Whitehaven News column – 13th November 2014

A Day in the Life…
Before entering Parliament I loved Fridays. The excitement of the weekend, that ‘Friday feeling’ and the chance to reflect on what you had achieved during the working week. As an MP, Fridays now routinely represent a 14 hour working day – sometimes longer – complicated by working in two bases 320 miles apart, often traversing a huge constituency, holding constituency surgeries and dealing with whatever crisis pops up. My ‘Friday feeling’ as an MP is very different to how it used to be and this is further complicated by being an Opposition Frontbencher. This means that I sometimes have to cancel all of my Friday constituency appointments and deal with legislation in the House of Commons on behalf of the Opposition during ‘sitting Fridays’. These sessions deal with Private Members Bills (PMBs) brought forward by individual MPs (not parties) – one such time was last Friday.
Having succeeded in the ballot to bring forward a PMB, the Conservative’s retiring Jonathan Evans (Cardiff North) chose to introduce a Bill produced by the national charity Breast Cancer Care. The ‘Off-Patent Drugs Bill’ is designed to make cheap drugs with expired patents more widely available for patients with a variety of conditions – leukemia, breast cancer, Alzheimer’s, Parkinson’s, multiple sclerosis and more. I met with the charity before the Bill was introduced to the Commons, went through the detail with its authors and decided that the merits of the Bill were such that Labour would support it.
A Labour Shadow Health Minister supporting a Bill introduced by a backbench Conservative MP. Backed by a welter of patient groups, clinical experts and charities, the Bill could have improved the lives of millions.
The government refused to support the Bill. The chance to quickly and cheaply alleviate the suffering of millions has now been lost; the Bill has fallen and is unlikely to be reintroduced any time soon. In making the case for the Bill, I told the House that:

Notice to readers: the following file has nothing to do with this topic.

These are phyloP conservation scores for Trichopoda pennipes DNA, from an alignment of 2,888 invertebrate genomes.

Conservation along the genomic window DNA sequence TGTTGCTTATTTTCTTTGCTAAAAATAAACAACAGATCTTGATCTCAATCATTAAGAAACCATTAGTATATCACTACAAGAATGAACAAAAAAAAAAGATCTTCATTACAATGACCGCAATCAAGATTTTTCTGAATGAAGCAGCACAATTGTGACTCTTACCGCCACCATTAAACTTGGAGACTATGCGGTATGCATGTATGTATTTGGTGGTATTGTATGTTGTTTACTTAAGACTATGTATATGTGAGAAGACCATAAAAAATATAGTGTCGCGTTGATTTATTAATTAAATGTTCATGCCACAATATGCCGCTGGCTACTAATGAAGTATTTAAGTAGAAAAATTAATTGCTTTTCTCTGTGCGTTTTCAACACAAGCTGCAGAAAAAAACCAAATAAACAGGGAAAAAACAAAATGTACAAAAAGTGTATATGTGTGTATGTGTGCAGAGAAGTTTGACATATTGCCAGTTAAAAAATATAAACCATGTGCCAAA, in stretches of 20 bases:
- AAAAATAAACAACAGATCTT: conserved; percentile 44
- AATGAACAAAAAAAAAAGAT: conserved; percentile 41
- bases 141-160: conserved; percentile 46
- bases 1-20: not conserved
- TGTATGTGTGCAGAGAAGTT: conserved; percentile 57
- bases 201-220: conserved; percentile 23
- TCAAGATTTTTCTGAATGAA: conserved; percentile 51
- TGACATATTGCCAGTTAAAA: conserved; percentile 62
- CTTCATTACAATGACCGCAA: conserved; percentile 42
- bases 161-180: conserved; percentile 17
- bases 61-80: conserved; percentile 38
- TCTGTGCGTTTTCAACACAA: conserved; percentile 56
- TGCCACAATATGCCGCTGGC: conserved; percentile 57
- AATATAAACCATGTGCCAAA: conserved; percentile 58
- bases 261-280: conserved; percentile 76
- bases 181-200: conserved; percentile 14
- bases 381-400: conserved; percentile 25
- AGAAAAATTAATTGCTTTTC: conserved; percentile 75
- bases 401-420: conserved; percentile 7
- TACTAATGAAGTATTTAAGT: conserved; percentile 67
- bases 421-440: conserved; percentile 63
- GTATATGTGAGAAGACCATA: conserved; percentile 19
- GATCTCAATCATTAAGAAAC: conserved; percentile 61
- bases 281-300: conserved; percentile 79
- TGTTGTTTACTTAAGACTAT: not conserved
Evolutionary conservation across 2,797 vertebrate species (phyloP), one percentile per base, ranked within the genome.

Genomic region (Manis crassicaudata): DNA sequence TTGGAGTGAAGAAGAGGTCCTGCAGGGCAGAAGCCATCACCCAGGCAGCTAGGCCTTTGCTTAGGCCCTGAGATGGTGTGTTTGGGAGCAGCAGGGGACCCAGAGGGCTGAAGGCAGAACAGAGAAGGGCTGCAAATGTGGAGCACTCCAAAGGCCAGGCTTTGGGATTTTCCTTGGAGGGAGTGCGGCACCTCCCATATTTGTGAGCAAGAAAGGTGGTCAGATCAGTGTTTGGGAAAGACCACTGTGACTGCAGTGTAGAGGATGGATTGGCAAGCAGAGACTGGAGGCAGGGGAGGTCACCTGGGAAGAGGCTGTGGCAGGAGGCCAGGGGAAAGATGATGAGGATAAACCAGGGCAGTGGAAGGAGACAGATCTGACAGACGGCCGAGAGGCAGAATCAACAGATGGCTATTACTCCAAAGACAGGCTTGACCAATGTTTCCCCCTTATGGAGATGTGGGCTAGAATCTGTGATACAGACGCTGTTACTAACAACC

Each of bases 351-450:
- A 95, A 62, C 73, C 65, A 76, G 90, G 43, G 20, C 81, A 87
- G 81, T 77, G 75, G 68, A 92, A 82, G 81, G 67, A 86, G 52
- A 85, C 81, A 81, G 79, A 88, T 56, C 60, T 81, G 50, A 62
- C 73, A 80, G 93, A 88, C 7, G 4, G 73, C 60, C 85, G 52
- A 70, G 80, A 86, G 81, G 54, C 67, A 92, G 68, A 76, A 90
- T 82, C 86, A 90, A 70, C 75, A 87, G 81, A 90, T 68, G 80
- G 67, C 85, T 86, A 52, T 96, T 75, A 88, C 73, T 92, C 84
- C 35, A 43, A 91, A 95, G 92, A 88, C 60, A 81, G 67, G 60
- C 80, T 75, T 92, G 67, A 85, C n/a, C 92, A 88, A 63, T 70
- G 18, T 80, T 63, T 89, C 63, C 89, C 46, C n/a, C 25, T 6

“Every day, people ask themselves, “What is the point of politics? What is the point of Parliament?” Unless we act to address these legitimate concerns, this place will drift towards not only irrelevance, but illegitimacy. The purpose of each of us in this House, on both sides, is to make better the lives of the people who sent us here. That is our principal aim. I urge Members on in all parts of the House, and the Government, to do what we were sent here to do – act to make life better and to demonstrate that Parliament, and politics, can work.”
The vote was called and Conservative MPs and Ministers rushed from all corners of the Palace of Westminster to vote against the Bill. I stood and watched as the Secretary of State ran in a panic to the ‘No’ lobby only to be restrained by a government whip, told not to vote and sent away. Moving to the other end of the ‘No’ lobby, I saw scores of government MPs standing outside, obeying the Whips’ instructions not to vote. This means that the vote wasn’t quorate and so the Bill fell. They had the numbers to beat the Bill honestly, but they didn’t want to be seen voting against such a clearly popular and necessary piece of legislation.
This was, of course, a rotten, despicable and increasingly typical act.
If you or anyone you know and love would have benefited from this Bill succeeding, then I’m truly sorry.

We should never give up on politics, but it’s past time we gave up on those politicians currently running our country. It was the worst Friday in a long time.
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